Well, they technically win, but there are really two types of zombies/vampires. The intelligent type that wants to be civilized and the crazy, non-thinking type that just want blood and flesh. They're fighting each other, and it appears that the first group is winning. But since Robert Neville was killing them indiscriminately during the day, the intelligent group feared Neville more than the dumb vampires. So they went for him at the end and captured him. A sympathizer gives him the death pill so he can die in peace without being subjected to everything this group of vampires would do to him. His final thought is that he's a legend among this new human race, and forever will be.

          Much better ending than the movie. And I still think it's appropriate for film. The viewer probably will start to sympathize with the intelligent vampires near the end, because of the compassionate woman and because they are an acceptable replacement for the human race.
    • On that note, I hope Heston is enjoying his honky paradise.

      Psst... if you don't get it, watch Omega Man.
  • Oblig. (Score:5, Funny)

    by Ethanol-fueled (1125189) * on Sunday April 06, 2008 @06:45PM (#22983540) Homepage Journal
    *Pries the musket from his cold, dead hands [about.com]*
    • Re: (Score:3, Funny)

      by AaxelB (1034884)
      Damn you! I was just looking for somewhere to post this [shortpacked.com] and be witty.
    • It was the height of irony when Charlton Heston appeared as an ape in the "Planet of the Apes" remake...and gave an anti-gun speech.
      • by ScentCone (795499) on Sunday April 06, 2008 @09:57PM (#22984794)
        It was the height of irony when Charlton Heston appeared as an ape in the "Planet of the Apes" remake...and gave an anti-gun speech.

        No, it wasn't. He wasn't giving an anti-gun speech at all, in that role. He was showing (as an ape) the fear and loathing of the intellect that could make the guns...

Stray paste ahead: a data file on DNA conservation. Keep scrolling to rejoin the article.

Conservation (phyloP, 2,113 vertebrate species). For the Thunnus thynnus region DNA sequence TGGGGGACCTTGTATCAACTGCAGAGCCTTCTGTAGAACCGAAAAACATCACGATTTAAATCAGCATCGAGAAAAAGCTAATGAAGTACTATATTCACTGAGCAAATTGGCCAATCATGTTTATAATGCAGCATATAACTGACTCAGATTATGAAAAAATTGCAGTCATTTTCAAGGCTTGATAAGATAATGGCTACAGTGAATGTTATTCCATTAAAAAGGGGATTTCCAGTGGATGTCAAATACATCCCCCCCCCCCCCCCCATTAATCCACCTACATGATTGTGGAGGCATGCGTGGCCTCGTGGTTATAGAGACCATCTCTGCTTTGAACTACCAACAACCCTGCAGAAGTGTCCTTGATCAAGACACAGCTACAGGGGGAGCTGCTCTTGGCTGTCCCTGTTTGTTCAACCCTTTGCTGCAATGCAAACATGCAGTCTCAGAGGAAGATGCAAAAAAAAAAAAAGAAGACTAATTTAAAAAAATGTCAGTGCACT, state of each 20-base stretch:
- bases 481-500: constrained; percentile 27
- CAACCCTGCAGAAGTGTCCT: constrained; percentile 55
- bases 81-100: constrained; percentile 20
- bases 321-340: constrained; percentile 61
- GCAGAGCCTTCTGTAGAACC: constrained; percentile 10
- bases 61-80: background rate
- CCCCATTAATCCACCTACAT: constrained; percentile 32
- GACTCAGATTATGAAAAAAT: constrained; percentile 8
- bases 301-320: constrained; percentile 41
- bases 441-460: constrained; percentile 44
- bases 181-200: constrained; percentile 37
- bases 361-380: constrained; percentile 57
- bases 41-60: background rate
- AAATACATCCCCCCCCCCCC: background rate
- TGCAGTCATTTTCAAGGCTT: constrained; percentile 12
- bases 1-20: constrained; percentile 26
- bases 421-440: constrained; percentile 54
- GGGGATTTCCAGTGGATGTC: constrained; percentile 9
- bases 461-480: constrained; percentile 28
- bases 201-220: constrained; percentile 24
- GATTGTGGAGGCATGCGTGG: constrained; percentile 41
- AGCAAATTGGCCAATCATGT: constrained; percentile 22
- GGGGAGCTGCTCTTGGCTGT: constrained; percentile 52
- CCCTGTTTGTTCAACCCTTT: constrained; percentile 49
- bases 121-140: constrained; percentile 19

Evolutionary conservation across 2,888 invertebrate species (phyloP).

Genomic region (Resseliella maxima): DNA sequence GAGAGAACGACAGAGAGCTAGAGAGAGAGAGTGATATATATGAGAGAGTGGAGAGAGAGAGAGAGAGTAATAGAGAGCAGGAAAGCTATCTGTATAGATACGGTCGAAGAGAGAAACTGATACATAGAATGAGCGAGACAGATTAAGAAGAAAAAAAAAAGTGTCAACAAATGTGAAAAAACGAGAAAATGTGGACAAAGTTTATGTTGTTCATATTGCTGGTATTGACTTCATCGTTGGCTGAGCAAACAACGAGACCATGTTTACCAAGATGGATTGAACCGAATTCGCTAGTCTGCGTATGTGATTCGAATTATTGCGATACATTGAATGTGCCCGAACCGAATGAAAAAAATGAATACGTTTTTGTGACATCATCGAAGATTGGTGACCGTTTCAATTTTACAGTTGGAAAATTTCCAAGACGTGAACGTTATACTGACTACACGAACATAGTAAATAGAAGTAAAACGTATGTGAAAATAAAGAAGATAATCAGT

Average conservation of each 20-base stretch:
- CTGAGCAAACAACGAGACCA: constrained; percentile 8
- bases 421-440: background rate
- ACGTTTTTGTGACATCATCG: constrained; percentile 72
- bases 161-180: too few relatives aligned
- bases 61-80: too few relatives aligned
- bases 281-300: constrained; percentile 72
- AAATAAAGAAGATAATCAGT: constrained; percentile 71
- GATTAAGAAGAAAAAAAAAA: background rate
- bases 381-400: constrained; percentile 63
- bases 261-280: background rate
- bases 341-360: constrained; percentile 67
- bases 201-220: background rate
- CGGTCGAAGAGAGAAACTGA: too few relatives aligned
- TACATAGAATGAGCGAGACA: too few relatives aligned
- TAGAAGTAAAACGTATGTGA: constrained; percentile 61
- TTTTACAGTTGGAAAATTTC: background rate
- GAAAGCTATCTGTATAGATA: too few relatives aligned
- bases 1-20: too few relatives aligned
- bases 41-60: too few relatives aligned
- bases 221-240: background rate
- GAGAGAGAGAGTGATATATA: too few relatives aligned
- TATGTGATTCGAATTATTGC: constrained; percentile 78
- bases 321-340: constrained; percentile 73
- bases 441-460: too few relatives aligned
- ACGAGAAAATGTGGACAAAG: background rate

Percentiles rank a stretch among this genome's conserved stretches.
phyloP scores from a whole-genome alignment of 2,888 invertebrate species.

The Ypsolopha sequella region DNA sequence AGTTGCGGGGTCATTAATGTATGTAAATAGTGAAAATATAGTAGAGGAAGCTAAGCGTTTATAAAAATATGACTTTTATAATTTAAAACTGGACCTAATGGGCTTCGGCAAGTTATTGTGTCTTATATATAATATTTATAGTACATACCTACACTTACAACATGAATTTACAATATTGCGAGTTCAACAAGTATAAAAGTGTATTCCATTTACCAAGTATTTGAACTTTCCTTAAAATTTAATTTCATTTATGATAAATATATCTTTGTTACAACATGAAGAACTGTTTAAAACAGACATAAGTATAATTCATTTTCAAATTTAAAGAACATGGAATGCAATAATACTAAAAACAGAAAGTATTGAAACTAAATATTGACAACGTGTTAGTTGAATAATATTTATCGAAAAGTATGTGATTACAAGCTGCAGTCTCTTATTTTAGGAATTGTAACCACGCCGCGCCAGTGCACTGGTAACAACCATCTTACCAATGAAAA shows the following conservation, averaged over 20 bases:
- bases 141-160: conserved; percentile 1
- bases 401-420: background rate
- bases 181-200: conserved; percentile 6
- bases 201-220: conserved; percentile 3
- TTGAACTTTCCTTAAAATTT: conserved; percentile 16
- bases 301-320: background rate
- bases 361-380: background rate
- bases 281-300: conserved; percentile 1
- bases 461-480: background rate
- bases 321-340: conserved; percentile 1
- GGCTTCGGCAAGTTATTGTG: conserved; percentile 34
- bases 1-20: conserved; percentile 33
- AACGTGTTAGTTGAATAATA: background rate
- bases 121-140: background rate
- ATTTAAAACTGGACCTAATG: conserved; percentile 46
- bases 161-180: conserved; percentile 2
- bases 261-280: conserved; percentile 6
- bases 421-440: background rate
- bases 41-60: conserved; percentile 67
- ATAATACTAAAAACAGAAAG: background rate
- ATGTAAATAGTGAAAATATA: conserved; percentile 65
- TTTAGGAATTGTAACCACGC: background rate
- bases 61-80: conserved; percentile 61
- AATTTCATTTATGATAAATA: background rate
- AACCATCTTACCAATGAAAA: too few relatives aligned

Heston spent many years pointing out that people who fear the gun are too chickenshit to admit that it's really other people they fear. His ape character was a really good, (classically Heston!) over the top indictment of the irrational habit of blaming the tool and/or the symbol, rather than the person who uses them in a way you dislike. It was brilliant, and the only irony to be found is in the mis-comprehension of what he chose do with it by so many people who saw it.
    • And what if he later changes his mind?
    • Re:Oblig. (Score:5, Insightful)

      by STrinity (723872) on Sunday April 06, 2008 @09:45PM (#22984702) Homepage
      You know, the man starred in over 100 movies, won an Academy Award, was the longest serving president of the Screen Actors Guild, and marched with Martin Luther King on Washington. But all people can do is make jokes about him being in the NRA.
  • by tomhudson (43916) <barbara.hudson@NOSpAM.barbara-hudson.com> on Sunday April 06, 2008 @06:45PM (#22983542) Journal
    Read the journal entry, and the first comment. I don't want to take any credit away from plover [slashdot.org] ... http://slashdot.org/~tomhudson/journal/200218 [slashdot.org]

    ...and the originator of "you can have ... when you pry it from my cold, dead hands".
    I call shotgun!

    Because apparently we CAN pry it from his cold, dead hands.